• More efficient storage than full backups using regular copying of files.
  • Extra metadata (such as commit comments) can be attached.
  • Many version control systems are free!

I personally use a Subversion server running on my system which I access via the Subclipse plug-in in Eclipse, which I find to be very helpful in keeping track of my personal projects.

If you're interested in Subversion, Version Control with Subversion is a very helpful source in learning about the concepts, and how to set up and get started with Subversion.

Version control systems may be a little difficult at first, but it's definitely worth the effort to set up!

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Use SVN or Mercurial.

Both very appropriate for "home" usage, I think Mercurial is better for you because by default you'll be creating one repository per project ( oposed to SVN's one "big" repository that stores everything ), so it will be easier to backup individual projects or exchange sources with others if needed.

Both work in command line mode or using explorer-like interfaces ( Tortoise ) or plugins available for the most usual IDE.

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Absolutely recommend Mercurial over SVN. SVN is great but it has one big repository. Mercurial is per-project and quick and nimble. I can go into a directory, type "hg init", "hg add {files I want to add}", "hg commit" and I've setup my repository. – Jason S Jun 4 '09 at 13:05
If you've laid out your repository right, there's no need for subversions "one big repo" to be a downside. Nevermind that if you share your subversion repos via Apache, you've effectively got unlimited repositories at your disposal (to wit: sourceforge) – Chris Kaminski Jun 4 '09 at 13:37
@darthcoder: when you install SVN for the first time and never used it before, I doubt you'll get the layout right ... On the other hand, as Jason says, with Mercurial, you just take any folder and convert it in a sec to be a repository. You can't go wrong with that. – Billy Jun 4 '09 at 14:19

I use subversion to manage all my projects. is a free subversion hosting solution. Also, I think, if you install tortisesvn it installs a subversion server to use locally.

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A complete different version control system is dropbox ( It's not (only) intended for source code. It available (with smart OS integration) for Mac, Win and Linux plus private Web Interface.

It may be interesting for you.

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I'm very wary of using "always" in any answer I give on SO...

ALWAYS use version control. These days it's free AND easy to do. There's simply no reason ever not to use it. If it's an hour long's an hour long project that's in version control now.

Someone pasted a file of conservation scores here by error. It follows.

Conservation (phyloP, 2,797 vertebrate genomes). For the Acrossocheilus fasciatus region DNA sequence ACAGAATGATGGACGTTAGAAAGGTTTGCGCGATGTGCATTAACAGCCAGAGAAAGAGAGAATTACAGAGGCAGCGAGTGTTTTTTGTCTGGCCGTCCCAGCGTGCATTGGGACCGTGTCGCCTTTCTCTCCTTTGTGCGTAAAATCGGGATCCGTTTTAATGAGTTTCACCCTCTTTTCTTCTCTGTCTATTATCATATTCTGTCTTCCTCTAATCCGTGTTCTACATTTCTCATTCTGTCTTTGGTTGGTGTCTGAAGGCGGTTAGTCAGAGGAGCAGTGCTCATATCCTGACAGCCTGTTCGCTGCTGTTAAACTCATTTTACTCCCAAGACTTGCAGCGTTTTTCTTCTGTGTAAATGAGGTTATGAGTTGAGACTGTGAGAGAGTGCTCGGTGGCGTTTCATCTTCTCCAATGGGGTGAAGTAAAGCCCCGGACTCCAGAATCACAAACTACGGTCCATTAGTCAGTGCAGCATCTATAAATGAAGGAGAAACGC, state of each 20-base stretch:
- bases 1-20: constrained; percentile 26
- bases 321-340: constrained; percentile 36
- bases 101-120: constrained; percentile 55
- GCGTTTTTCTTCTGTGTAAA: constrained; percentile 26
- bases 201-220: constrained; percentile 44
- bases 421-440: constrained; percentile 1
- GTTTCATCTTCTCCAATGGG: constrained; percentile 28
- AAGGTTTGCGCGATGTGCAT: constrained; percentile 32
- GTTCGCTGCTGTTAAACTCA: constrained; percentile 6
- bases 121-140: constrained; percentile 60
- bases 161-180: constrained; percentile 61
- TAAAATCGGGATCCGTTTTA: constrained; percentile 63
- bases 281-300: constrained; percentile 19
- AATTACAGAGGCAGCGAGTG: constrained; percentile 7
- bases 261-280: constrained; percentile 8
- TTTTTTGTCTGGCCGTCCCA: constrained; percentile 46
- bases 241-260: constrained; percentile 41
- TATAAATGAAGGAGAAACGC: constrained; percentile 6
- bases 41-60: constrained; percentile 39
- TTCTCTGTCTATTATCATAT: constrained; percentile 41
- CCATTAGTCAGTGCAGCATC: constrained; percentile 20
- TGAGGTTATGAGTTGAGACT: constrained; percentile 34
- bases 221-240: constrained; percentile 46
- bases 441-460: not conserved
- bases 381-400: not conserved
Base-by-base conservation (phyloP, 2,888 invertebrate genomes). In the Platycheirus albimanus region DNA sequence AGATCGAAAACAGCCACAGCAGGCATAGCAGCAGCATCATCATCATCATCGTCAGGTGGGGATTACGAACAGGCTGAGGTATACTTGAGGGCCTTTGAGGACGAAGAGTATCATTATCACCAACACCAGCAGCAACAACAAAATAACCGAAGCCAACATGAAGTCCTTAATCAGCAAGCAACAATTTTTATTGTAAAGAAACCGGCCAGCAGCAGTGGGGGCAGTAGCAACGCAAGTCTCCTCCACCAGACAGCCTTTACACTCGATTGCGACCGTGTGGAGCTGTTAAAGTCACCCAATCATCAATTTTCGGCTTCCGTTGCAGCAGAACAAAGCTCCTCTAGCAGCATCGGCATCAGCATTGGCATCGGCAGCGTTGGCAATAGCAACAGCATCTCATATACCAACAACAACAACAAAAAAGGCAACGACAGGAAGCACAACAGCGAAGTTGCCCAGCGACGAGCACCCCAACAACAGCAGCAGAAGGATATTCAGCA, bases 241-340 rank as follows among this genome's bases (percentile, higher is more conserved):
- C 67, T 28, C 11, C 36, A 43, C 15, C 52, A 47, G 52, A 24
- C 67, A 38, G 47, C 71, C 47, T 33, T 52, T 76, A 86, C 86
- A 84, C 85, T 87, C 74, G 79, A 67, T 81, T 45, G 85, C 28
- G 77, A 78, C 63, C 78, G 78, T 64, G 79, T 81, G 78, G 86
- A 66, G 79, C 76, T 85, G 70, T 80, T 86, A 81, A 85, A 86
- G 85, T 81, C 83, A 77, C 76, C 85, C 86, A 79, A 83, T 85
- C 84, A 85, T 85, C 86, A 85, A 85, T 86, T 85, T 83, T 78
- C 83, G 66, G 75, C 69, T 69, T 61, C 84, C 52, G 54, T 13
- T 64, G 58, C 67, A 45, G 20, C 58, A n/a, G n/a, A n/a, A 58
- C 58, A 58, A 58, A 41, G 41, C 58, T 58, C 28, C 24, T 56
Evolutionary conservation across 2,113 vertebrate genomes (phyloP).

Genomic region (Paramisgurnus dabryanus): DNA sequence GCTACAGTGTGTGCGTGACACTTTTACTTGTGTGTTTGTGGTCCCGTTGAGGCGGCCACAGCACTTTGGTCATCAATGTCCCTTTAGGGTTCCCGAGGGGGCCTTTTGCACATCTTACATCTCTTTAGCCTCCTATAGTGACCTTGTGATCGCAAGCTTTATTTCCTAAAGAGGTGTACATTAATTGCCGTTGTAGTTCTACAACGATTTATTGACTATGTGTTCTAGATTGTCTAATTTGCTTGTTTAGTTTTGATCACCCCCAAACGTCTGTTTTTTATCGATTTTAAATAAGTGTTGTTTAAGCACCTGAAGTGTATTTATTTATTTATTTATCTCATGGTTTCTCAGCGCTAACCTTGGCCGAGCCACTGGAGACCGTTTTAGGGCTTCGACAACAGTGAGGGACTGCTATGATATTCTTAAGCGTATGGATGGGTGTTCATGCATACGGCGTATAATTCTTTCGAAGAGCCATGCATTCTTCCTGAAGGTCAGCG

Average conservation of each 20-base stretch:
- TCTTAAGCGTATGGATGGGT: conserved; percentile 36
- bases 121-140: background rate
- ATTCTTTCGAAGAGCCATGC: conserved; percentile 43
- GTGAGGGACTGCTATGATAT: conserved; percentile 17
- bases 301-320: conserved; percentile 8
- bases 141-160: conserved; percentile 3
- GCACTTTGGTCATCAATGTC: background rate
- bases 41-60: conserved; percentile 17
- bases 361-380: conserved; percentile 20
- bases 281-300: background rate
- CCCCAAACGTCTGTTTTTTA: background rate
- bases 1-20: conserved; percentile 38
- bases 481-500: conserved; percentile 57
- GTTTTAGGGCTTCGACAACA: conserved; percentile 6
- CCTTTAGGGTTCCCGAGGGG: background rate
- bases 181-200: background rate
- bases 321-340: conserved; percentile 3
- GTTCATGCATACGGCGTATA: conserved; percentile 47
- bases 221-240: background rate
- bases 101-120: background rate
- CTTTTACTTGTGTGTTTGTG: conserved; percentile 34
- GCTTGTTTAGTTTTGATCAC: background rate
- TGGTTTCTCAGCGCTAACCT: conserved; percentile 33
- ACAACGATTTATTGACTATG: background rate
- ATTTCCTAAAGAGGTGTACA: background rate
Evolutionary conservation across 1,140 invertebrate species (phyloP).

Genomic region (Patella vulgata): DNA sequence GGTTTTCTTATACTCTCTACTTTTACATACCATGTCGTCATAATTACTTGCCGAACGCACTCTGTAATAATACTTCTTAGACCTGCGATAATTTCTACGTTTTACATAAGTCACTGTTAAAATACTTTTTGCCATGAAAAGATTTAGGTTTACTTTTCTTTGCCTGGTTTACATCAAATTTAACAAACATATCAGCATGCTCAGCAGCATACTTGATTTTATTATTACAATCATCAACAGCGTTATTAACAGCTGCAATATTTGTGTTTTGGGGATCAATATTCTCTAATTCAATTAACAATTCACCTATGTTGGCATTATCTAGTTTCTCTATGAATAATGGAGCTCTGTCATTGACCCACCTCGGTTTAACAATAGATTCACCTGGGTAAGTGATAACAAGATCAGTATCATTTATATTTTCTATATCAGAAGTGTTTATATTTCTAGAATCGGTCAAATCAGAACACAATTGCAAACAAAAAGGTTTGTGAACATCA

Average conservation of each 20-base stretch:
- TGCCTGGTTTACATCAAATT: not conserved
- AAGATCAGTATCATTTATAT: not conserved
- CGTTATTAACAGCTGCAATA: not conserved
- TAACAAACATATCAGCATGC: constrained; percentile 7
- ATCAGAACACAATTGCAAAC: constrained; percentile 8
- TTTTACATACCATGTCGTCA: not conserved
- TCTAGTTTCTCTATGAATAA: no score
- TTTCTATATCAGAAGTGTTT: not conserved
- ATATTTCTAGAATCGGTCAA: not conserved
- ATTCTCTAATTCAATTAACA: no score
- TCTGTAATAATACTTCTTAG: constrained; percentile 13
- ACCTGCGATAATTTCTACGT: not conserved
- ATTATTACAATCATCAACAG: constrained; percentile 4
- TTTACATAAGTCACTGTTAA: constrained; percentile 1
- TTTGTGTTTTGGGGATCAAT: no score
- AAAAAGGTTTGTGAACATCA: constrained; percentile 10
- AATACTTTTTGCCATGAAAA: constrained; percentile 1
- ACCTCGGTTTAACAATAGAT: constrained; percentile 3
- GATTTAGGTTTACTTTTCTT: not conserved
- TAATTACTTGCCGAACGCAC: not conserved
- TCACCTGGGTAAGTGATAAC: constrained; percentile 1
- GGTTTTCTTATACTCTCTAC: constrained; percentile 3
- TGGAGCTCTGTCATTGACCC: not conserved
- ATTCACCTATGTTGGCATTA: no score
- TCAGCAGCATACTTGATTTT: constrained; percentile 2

My solution has been slicehost(ok...not free), redmine(free RoR bug tracker)git and gitosis. Starting up a new project adds about five minutes on to the front of any coding, but its five minutes well worth it.

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One item you will like about git such as using github hosting is that you have a history of changes that you can go to and get the actual code source and thus 'rescue' previous code changes.

You could also use the dropbox approach in just backing up raw code to a folder on the cloud..

I have used both methods for personal projects.

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Hosted version control such as is very convenient, but do consider whether you want to hand your source to a third party. You could consider a local repository, backed up online with a solution which encrypts the contents locally before uploading. I do this with subversion, Amazon S3 and JungleDisk.

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Bitbucket is an absolute must consideration for personal projects based on:

  • Free, unlimited, private repositories
  • Up to 5 users on their free account
  • Git and Mercurial support

This allows one to quickly spin up a repository without having to pay attention to how many repos are available under a paid source code hosting account.

It also allows projects that will enter the public domain to be simply forked to GitHub, etc.

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Version control is always important. Try a free online SVN like Do a search and you can find lots of suggestions

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I would highly recommend downloading VisualSVN Server. It's a very simple setup and will do exactly what you need.

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I am on a Mac ;) – collimarco Jun 4 '09 at 13:01

you can use any version control system that exists just for single user development. as you said, even simple project can become a nightmare if you change something you think is better and it fails. download tortoise snv - it's free and pretty simple to use - and keep your working versions in repository. commit code that works, keep possible small changes (for example refactor one class), build it, test it if it works -> commit, if it doesn't and you don't know why you can allways revert changes and try again.

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Your Mac installation CD comes with CVS Version Control as part of the XCode Tool kit

See for more information

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Don't use CVS. Really. Though the barrier to entry is low, there are so many better options available out there today. Git, Subversion, Mercurial, Bazaar. CVS should be your last resort. IMHO. – Chris Kaminski Jun 4 '09 at 13:40
True, but at least he's got the stuff readily available if needed! – Katy Jun 4 '09 at 15:12